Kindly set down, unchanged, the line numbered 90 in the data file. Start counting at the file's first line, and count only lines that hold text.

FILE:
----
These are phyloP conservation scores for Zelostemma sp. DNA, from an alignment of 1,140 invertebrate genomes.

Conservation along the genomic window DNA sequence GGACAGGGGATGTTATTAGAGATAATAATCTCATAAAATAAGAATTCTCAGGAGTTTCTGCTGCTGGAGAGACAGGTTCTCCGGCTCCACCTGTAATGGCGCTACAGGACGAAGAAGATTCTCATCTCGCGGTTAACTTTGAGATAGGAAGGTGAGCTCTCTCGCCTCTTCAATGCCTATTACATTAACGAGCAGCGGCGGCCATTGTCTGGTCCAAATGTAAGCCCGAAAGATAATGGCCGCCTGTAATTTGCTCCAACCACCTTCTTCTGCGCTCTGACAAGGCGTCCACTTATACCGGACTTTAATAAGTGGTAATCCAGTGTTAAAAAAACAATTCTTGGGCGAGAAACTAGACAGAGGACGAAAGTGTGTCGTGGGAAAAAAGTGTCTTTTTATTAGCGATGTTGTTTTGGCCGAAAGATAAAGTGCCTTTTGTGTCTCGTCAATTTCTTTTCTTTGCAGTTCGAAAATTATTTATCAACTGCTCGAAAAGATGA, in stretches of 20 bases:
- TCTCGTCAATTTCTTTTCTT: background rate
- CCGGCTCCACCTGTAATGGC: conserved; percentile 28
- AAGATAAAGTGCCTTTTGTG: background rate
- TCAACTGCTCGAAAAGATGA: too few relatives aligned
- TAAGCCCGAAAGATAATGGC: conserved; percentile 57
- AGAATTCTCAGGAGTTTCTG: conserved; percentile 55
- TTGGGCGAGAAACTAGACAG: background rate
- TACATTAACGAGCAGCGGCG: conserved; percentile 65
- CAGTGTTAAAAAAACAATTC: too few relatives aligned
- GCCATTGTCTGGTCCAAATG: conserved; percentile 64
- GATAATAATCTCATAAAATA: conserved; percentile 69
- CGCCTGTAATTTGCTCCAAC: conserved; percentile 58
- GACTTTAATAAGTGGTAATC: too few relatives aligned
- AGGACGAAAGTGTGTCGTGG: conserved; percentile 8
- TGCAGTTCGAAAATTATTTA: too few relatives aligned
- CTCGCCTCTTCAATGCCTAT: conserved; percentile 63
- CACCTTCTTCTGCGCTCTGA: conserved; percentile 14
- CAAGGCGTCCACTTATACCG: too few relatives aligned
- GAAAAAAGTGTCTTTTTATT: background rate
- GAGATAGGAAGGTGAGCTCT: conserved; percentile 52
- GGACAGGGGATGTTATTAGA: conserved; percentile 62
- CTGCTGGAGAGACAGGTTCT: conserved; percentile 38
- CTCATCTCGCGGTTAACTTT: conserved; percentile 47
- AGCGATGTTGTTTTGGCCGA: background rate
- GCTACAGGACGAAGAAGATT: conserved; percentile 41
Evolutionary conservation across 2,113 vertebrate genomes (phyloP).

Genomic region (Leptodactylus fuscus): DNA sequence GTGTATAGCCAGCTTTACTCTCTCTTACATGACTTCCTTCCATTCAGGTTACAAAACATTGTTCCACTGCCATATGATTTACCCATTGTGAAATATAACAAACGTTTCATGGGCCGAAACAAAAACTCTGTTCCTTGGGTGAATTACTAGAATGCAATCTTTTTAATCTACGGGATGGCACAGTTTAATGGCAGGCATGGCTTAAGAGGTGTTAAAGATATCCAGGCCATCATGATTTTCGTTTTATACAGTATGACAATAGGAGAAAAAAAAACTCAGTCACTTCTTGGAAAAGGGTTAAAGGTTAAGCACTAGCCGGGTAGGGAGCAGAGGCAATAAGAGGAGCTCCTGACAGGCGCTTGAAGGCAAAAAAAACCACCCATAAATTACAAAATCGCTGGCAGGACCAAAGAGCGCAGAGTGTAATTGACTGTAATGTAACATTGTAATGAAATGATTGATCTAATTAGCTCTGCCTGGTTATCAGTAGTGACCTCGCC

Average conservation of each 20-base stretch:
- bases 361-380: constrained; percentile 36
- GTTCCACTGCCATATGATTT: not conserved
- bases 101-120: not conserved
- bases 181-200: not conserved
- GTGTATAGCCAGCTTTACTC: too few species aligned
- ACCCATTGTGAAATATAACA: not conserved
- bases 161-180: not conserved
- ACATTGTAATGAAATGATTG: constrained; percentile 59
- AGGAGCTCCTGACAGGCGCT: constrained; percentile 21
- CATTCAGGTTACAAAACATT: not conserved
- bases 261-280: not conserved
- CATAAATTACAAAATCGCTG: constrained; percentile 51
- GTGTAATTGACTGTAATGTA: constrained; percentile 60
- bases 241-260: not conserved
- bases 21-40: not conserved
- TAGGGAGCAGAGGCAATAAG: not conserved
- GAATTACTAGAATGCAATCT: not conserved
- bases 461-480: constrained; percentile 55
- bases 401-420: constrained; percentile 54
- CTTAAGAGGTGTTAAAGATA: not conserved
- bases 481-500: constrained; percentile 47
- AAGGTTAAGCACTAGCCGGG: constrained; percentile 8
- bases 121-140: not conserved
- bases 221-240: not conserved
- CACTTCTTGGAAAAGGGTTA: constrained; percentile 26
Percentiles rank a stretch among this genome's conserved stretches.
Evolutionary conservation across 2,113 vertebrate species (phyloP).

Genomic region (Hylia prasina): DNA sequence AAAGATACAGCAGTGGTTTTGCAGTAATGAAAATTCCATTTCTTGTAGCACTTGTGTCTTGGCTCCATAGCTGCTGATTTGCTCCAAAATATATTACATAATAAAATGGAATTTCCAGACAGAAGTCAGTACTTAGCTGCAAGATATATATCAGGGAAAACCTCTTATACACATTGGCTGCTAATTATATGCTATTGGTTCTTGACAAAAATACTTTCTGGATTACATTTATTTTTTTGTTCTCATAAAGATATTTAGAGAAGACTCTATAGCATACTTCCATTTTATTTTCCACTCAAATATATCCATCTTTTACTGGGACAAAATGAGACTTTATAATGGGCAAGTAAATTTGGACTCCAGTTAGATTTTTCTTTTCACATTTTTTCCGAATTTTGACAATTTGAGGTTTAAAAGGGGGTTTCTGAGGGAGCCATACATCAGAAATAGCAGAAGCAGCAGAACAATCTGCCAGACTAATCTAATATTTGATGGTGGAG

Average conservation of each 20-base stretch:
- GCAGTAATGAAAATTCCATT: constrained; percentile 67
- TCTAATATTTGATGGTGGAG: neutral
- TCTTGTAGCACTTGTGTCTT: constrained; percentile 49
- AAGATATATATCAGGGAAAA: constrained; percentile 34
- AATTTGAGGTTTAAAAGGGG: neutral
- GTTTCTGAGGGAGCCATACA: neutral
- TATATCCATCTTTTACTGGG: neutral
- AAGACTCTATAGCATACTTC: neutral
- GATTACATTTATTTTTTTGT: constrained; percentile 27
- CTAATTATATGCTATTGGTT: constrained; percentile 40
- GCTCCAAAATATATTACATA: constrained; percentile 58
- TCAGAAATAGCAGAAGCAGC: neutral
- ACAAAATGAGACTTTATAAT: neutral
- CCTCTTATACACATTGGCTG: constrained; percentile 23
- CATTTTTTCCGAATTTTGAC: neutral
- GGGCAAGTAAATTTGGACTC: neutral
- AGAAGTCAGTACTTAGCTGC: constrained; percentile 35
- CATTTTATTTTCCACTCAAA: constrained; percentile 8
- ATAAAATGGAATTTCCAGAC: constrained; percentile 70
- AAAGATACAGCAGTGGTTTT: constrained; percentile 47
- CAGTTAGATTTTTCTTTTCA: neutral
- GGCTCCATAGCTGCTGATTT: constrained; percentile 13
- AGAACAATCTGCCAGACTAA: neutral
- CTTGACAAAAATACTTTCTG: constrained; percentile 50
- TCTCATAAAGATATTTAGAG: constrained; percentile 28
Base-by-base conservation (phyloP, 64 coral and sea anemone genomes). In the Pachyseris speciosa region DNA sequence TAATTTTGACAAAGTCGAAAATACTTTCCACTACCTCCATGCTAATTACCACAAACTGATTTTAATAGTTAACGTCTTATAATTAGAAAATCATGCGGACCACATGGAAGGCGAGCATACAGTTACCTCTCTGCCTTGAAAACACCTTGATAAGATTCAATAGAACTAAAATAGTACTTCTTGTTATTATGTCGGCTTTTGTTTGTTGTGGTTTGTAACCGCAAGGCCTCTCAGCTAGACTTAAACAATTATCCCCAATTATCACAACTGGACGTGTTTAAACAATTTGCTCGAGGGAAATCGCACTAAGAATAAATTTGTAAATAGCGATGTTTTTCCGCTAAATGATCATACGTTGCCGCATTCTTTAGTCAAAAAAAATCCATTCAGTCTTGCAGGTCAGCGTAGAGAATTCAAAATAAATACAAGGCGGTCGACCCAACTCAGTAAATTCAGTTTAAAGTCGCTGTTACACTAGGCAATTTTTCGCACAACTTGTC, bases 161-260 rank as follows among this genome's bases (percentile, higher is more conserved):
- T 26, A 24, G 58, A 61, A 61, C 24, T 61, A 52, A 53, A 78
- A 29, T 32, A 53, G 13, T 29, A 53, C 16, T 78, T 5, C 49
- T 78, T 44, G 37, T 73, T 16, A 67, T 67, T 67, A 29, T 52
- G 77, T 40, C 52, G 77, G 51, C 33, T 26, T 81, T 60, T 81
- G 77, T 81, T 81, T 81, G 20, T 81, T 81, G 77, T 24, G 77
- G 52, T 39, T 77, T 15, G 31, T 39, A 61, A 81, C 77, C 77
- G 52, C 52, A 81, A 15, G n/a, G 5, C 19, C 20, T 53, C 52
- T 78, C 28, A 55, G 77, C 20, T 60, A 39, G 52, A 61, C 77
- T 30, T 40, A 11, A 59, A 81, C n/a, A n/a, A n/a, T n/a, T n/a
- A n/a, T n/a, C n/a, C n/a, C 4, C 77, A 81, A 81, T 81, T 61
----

- G 77, T 81, T 81, T 81, G 20, T 81, T 81, G 77, T 24, G 77